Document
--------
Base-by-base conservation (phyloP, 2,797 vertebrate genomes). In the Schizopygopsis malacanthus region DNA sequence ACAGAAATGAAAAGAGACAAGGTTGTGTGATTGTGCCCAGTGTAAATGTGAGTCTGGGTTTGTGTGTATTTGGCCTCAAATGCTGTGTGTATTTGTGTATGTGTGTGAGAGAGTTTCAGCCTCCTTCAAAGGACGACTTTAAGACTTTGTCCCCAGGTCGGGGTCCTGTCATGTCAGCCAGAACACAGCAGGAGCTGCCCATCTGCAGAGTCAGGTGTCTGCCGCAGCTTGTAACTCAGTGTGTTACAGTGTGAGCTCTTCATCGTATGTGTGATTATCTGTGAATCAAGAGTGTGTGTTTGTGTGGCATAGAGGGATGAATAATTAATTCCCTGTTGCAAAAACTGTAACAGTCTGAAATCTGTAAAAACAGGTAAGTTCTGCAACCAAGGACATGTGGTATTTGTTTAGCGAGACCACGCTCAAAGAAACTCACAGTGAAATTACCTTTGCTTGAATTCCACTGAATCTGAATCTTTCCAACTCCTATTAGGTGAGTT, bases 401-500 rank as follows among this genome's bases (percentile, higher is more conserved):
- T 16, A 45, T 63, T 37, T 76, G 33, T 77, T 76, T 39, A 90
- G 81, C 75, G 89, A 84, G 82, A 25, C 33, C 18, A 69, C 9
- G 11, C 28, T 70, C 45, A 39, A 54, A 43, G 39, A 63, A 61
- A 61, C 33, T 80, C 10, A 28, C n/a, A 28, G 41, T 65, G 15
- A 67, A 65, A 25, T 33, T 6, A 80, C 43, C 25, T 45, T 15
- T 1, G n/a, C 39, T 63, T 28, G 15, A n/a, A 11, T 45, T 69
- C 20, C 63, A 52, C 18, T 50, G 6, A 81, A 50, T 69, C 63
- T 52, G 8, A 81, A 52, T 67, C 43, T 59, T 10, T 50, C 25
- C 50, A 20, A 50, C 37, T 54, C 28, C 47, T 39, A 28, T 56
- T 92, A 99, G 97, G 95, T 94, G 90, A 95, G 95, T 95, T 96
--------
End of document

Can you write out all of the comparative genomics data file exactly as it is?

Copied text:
Base-by-base conservation (phyloP, 2,797 vertebrate genomes). In the Schizopygopsis malacanthus region DNA sequence ACAGAAATGAAAAGAGACAAGGTTGTGTGATTGTGCCCAGTGTAAATGTGAGTCTGGGTTTGTGTGTATTTGGCCTCAAATGCTGTGTGTATTTGTGTATGTGTGTGAGAGAGTTTCAGCCTCCTTCAAAGGACGACTTTAAGACTTTGTCCCCAGGTCGGGGTCCTGTCATGTCAGCCAGAACACAGCAGGAGCTGCCCATCTGCAGAGTCAGGTGTCTGCCGCAGCTTGTAACTCAGTGTGTTACAGTGTGAGCTCTTCATCGTATGTGTGATTATCTGTGAATCAAGAGTGTGTGTTTGTGTGGCATAGAGGGATGAATAATTAATTCCCTGTTGCAAAAACTGTAACAGTCTGAAATCTGTAAAAACAGGTAAGTTCTGCAACCAAGGACATGTGGTATTTGTTTAGCGAGACCACGCTCAAAGAAACTCACAGTGAAATTACCTTTGCTTGAATTCCACTGAATCTGAATCTTTCCAACTCCTATTAGGTGAGTT, bases 401-500 rank as follows among this genome's bases (percentile, higher is more conserved):
- T 16, A 45, T 63, T 37, T 76, G 33, T 77, T 76, T 39, A 90
- G 81, C 75, G 89, A 84, G 82, A 25, C 33, C 18, A 69, C 9
- G 11, C 28, T 70, C 45, A 39, A 54, A 43, G 39, A 63, A 61
- A 61, C 33, T 80, C 10, A 28, C n/a, A 28, G 41, T 65, G 15
- A 67, A 65, A 25, T 33, T 6, A 80, C 43, C 25, T 45, T 15
- T 1, G n/a, C 39, T 63, T 28, G 15, A n/a, A 11, T 45, T 69
- C 20, C 63, A 52, C 18, T 50, G 6, A 81, A 50, T 69, C 63
- T 52, G 8, A 81, A 52, T 67, C 43, T 59, T 10, T 50, C 25
- C 50, A 20, A 50, C 37, T 54, C 28, C 47, T 39, A 28, T 56
- T 92, A 99, G 97, G 95, T 94, G 90, A 95, G 95, T 95, T 96